College affordability looks for a passing grade from House members

The House of Representatives’ Committee on Education and Labor introduced a comprehensive overhaul of the higher education system - the College Affordability Act – that will lower the cost of college for students and families, improve the quality of higher education through stronger accountability, and expands opportunity for students by giving them the support and flexibility needed to succeed.

“With this Act, the House Democrats are delivering on the top priority for the American people,” said Speaker Nancy Pelosi, who was on hand for the press conference introducing the landmark bill. “Every time we meet with students and families, we hear the same thing: college affordability in America is just inaccessible to them. We must put an end to years of Republican inaction because we can no longer afford to do nothing when 44 million Americans are saddled with $1.5 trillion in debt.”

This groundbreaking legislation comes more than a decade after the last reauthorization of the Higher Education Act (HEA) and at a time when the combination of rising tuition and inconsistent quality is undermining students’ access to the benefits of a college degree.

“The College Affordability Act is a responsible, comprehensive overhaul of our higher education system that would mean students can spend less and earn more,” said Committee on Education and Labor Committee Chairman Bobby Scott (D-VA). “This proposal immediately cuts the cost of college for students and families and provides relief for existing borrowers. At the same time, it improves the quality of education by holding schools accountable for their students’ success, and it meets students’ individual needs by expanding access to more flexible college options and stronger support – helping students graduate on time and move into the workforce.”

A major focus of the College Affordability Act is the rising cost of tuition, which the legislation will take on by restoring state and federal investments in public colleges and universities. This should reduce the burden that has been shifted to students and their families.

“It’s a little bit surprising that the bill has been introduced; there’s been speculation about it for quite some time,” said Jim Boyle, a Washington D.C. based consultant who is the former president of the College Parents of America. “Reauthorization of the Higher Education Act, over the years, has been delayed and punted by various Congresses and, so, this introduction of it is just a step in the process. There’s still curiosity about what will happen in the Senate, and of course, there will not be a reauthorization of the Higher Education Act unless, somehow, the House and Senate can come to an agreement on the various elements that will be a part of it.”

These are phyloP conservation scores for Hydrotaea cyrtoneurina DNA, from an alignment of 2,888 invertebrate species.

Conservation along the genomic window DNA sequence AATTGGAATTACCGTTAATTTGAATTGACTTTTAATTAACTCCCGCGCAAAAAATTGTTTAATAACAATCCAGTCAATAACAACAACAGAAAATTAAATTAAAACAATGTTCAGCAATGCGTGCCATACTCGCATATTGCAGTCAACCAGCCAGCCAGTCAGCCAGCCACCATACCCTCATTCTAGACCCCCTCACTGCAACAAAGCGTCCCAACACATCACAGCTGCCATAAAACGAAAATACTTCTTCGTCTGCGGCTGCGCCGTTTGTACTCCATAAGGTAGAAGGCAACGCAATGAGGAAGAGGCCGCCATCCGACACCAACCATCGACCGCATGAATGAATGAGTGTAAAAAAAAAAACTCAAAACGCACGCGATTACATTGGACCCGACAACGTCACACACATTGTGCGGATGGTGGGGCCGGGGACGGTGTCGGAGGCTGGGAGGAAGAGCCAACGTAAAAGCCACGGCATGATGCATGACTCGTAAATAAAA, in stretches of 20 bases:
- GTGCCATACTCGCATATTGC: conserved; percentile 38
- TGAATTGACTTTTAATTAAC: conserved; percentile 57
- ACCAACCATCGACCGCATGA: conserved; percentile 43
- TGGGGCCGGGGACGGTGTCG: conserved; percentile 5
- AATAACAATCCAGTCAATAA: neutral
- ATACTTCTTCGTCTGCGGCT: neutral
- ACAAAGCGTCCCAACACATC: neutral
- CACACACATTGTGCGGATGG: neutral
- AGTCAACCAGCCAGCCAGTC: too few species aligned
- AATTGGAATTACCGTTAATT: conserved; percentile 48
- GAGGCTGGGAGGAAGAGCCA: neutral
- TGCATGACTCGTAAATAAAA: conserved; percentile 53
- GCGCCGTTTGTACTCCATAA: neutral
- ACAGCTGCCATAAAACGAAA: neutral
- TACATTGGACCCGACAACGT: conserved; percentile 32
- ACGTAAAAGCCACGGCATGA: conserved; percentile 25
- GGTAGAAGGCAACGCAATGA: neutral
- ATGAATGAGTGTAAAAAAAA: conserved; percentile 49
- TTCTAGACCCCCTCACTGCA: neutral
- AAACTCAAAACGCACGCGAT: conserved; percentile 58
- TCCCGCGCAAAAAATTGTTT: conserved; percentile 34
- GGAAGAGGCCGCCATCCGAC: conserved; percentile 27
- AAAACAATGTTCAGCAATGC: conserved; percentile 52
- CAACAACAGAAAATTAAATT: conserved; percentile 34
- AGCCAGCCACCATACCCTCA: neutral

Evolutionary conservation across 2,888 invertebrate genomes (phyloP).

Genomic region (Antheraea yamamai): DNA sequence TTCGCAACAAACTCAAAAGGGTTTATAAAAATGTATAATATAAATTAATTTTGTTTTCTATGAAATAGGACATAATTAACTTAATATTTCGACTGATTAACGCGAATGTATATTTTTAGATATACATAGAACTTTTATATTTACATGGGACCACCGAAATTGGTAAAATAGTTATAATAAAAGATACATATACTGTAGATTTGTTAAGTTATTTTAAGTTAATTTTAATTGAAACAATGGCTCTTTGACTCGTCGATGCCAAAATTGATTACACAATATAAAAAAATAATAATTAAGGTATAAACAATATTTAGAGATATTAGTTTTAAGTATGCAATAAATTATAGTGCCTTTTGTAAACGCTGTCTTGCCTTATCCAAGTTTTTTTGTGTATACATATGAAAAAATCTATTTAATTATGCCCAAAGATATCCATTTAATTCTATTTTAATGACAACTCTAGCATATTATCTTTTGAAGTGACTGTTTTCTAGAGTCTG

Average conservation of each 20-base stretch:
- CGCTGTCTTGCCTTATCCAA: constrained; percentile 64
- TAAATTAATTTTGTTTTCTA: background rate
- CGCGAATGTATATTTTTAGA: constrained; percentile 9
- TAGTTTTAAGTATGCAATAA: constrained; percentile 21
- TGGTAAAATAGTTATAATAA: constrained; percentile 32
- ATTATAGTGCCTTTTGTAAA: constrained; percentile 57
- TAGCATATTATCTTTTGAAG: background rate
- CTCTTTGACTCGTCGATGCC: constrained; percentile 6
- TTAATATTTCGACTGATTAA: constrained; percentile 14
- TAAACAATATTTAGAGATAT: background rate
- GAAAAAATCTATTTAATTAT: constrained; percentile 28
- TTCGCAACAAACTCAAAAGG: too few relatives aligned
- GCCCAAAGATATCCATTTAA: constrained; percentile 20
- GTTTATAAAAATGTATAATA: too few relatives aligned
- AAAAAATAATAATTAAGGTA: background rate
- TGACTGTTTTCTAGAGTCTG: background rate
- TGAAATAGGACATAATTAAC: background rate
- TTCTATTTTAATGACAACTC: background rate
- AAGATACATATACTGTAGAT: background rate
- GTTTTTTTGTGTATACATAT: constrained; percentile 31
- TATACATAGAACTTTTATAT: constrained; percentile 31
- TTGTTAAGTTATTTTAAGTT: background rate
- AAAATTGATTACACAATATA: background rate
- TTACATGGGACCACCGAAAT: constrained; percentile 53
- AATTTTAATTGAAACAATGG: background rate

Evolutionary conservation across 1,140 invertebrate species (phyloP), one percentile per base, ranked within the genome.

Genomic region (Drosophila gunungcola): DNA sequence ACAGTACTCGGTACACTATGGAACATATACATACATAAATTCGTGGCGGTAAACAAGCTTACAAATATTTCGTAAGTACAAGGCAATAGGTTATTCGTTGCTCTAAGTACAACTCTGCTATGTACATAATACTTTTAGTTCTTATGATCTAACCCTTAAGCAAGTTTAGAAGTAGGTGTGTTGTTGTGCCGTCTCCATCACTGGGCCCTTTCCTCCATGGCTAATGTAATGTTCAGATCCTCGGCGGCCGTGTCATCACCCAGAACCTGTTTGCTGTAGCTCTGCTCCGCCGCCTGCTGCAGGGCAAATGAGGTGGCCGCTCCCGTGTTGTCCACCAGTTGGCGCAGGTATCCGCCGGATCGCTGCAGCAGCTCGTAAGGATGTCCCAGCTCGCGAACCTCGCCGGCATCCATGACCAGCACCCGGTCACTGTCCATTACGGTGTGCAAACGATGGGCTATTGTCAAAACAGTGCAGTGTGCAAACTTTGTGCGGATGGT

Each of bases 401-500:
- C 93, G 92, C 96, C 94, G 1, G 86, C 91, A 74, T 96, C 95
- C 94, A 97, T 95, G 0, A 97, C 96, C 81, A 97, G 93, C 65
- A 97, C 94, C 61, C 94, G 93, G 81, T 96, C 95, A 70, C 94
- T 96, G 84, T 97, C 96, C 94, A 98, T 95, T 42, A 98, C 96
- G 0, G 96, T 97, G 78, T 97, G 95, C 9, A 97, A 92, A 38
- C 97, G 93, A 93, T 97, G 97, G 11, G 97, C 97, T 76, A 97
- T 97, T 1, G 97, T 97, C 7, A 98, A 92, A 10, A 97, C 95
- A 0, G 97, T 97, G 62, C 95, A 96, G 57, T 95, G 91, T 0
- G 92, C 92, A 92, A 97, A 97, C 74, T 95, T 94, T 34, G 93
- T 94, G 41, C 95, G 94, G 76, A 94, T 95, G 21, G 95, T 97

The College Affordability Act also promises to make college affordable for low- and middle-income students by increasing the value of Pell Grants, ease the burden of student loans by making existing them cheaper and easier to pay off, and crackdown on predatory for-profit colleges that defraud students, veterans, and taxpayers.

“Every time we meet with students and families, we hear the same thing: college affordability in America is just inaccessible to them."

- House Speaker Nancy Pelosi

“The issue of affordability is a complicated one to address,” said Boyle. “Part of the reason is because it’s attempting to put a government solution to what really is a market problem. There are certain degrees that are viewed as extremely valuable in the marketplace, and institutions that have a strong brand and reputation can charge whatever they want, and they would have people that are willing to pay."

Boyle believes that most institutions now "are going out of their way to make their pricing more attractive to students, and they can and will take advantage of government programs that can make the cost less onerous, but someone ends up paying for it in the end, and that’s the taxpayer.”


The new plan will also hold all schools accountable for providing students a quality education that leads to a rewarding career, and helps improve graduation rates by providing stronger wraparound services to keep students in school and on track.

While there is disagreement between the parties when it comes to the issue of for-profit colleges or how necessary it is that people attend college at all, the College Affordability Act aims to satisfy both parties.

“The whole area of vocational education, as some would call it, or workforce training, as others might call it, that’s an area where, I think, there is some bipartisan agreement,” said Boyle. “When you hear, and Chairman Scott, for instance, talked about the money that might be used for short-term Pell Grants programs. Those are for programs often offered by community colleges that provide a chance to get a credential that can very quickly lead to a job or promotion within a company because that is required to reach the next step. There’s bipartisan agreement that an investment like that makes sense."

The Act also promises investment in the critical institutions that enroll underserved students by increasing and permanently reauthorizing mandatory funding for Historically Black Colleges and Universities, Tribal Colleges and Universities (TCUs), and other Minority Serving Institutions.